Enduring extreme torture for a fistful of dollars


A director who makes a film that loudly complains about the sad state of current cinema is setting himself up as a critics’ punching bag (“You, sir, are part of the problem …”). Also, if he inserts his list of 100 all-time best films into his climax he is asking for some impolite comments about his taste.

And if, to top it all off, he sets his cinematic screed in a culture with which he is barely familiar, he is all but doomed, is he not?

Veteran Iranian director Amir Naderi accordingly took some critical hits when his film “Cut,” which is all of the above and more, premiered at this year’s Venice film festival: “Pretentious” got big play in the reviews, as did “unbearable.”

But I found this passionate, opinionated film, which is Japanese in its setting, cast and language, hard to dismiss or dislike, for all its improbabilities and pound-away repetitions.

Naderi’s simple story, of a fanatical cinéaste (Hidetoshi Nishijima) who pays a heavy price in pain for his dead brother’s yakuza debts, gathers force as it goes along. Naderi also persuaded me that he knows his world cinema: I not only nodded with approval at most of his list, which flashes on screen during the climax, but noted films for future viewing.

“Cut,” however, reminded me of a film not in Naderi’s pantheon: “Dogville,” Lars von Trier’s 2003 parable on the unlimited human and specifically American capacity for evil. Both directors finessed the culture gap (the Danish von Trier had never ventured to the U.S.) by setting their story in a stylized space: Trier’s was a bare-bones stage representing a Colorado mining town, Naderi’s is a sparely decorated bar-cum-gambling-den in Tokyo. Also, both films strive to be more universally metaphorical than locally critical.

The big difference is that, where von Trier placed an ironic distance between himself and his subject, Naderi appears to be totally in earnest. Which some critics took for single-minded stridency, but his film is more self-aware and nuanced than it initially seems.

His hero, Shuji (Nishijima), is a struggling filmmaker who holds screenings of classic films on the roof of his apartment building and takes to the streets to harangue indifferent passersby on the imminent demise of what he calls “real cinema.” As fervent about films as certain Middle Eastern revolutionaries are about politics, he wants to destroy the present industry order, in which money men rule, and return Japanese films to what they were at their now long-ago peak: A blend of art and entertainment that told human truths, not pandering lies.

Then Shuji learns that his brother has died, beaten to death by gangsters for nonpayment of a huge debt — and that he is now the designated payee. After hearing the increasingly desperate messages his brother had left on his answering machine when Shuji was out saving the film world, he vows to make good the debt in the two weeks the gangsters give him.

His chosen method of money-earning, however, is as unorthodox as his one-man cinematic revolution. In the toilet where his brother died, inside the aforementioned bar and gang office, he offers to let all comers take a swing at him, collecting a fee for each landed blow. Gangsters line up, yen notes clasped in their eager fists.

This type of “service” actually exists: I used to see one fellow on the night streets of Kabukicho taking punches from drunken salarymen in return for “donations,” but he had his “opponents” wear boxing gloves. Shuji, however, is passively beaten with bare knuckles — and it soon becomes clear that no flesh-and-blood man could stand up to such punishment. (Shuji, though, is no superman, as evidenced by his monstrously bruised and swollen face.)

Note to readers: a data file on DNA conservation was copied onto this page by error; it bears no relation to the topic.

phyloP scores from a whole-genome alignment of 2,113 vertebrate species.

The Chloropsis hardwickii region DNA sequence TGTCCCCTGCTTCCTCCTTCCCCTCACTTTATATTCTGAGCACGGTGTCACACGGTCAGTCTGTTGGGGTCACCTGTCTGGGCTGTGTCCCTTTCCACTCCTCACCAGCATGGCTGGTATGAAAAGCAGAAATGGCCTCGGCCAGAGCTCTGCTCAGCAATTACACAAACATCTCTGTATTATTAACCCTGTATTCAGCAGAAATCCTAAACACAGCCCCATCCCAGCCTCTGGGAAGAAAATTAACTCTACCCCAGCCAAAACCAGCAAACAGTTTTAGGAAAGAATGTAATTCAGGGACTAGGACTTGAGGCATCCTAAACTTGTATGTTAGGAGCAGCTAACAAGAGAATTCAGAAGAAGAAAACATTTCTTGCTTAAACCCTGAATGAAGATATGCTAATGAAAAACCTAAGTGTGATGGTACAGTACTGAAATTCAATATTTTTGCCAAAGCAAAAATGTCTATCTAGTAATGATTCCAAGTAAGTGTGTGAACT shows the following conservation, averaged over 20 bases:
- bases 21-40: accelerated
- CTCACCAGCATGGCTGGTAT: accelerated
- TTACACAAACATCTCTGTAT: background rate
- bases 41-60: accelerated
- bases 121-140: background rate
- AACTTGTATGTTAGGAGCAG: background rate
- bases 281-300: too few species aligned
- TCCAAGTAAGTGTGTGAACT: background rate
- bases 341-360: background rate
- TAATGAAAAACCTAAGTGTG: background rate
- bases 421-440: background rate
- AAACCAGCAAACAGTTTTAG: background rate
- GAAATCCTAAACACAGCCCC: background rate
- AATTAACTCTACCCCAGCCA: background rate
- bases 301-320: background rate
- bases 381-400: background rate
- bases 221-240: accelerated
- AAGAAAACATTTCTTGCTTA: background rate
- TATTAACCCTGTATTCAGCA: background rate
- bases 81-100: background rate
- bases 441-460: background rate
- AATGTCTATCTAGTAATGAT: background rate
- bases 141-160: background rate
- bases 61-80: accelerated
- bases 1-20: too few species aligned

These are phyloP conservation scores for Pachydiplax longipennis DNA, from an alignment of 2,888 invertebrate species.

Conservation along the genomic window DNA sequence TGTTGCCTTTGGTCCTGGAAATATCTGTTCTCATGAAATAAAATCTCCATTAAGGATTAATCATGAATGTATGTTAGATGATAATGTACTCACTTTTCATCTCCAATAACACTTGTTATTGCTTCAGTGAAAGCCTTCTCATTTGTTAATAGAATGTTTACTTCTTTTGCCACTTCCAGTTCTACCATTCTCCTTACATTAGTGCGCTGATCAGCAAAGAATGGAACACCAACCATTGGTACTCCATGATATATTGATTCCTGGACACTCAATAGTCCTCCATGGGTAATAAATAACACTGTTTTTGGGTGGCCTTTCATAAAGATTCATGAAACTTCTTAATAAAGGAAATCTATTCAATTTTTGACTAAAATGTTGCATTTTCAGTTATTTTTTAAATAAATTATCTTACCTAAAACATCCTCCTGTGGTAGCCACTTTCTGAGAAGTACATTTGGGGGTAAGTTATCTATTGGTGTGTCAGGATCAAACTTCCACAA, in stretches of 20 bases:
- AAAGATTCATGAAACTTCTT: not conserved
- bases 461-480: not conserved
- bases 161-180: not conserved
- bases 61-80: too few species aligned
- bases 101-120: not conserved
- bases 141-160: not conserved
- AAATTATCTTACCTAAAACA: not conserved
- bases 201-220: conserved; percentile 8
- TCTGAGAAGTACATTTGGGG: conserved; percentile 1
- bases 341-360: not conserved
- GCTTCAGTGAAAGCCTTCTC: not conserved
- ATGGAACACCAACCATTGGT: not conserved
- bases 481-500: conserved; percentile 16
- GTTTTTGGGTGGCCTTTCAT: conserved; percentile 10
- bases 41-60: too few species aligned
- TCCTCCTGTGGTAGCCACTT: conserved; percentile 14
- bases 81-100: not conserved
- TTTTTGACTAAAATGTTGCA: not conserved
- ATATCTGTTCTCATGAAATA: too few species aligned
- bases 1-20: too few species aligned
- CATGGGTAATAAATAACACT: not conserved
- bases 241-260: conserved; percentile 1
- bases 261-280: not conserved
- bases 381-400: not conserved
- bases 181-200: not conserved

He is not, we see, just a human punching bag, but also a symbol of the do-or-die commitment required to make art happen in a largely hostile world, as well as of the potential of films to change and support lives. Taking blow after painfully realistic blow, Shuji recites the titles of the films he has screened, drawing inspiration and strength from memories they evoke.

At the same time, he is expiating the guilt he feels over his brother’s death — a death he might have prevented if he hadn’t been so wrapped up in his quixotic campaign. That is, he is a flawed mortal whose deepest pain is spiritual. His self-chosen martyrdom has pathos and even nobility.

As stills from some of Naderi’s 100 favorites flash on the screen amid the blows and blood, “Cut” becomes not only a paean to beloved films, but also a rallying cry against the forces of greed and cynicism. The ultra violence, however, threatens to drown out the message.

As Shuji, Nishijima makes us believe in this street-corner preacher’s essential humanity, his ability to feel love, shame and regret. Playing the bar staff, former idol star Takako Tokiwa and veteran character actor Takashi Sasano supply a welcome quiet, if worried, contrast to Shuji’s noise, while Shun Sugata and Denden do their standard gangster turns with their usual professionalism.

Despite the many shout-outs to Japanese directors in “Cut,” from Akira Kurosawa to Takeshi Kitano, Naderi is not simply the latest foreigner trying to make a fake “Japanese movie.” Instead he has made a Naderi movie, using Japanese cinema as an inspiration, while referencing the local culture’s traditional love of the self-sacrificial hero.

I don’t know whether Naderi has ever read “Ashita no Joe (Tomorrow’s Joe),” a classic manga whose battered boxer hero nobly refuses to punch his opponents in the face after killing one with his fists, but Shuji could be Joe’s younger brother, if one with better taste in films. Assuming he still has enough brain cells left to remember them, that is.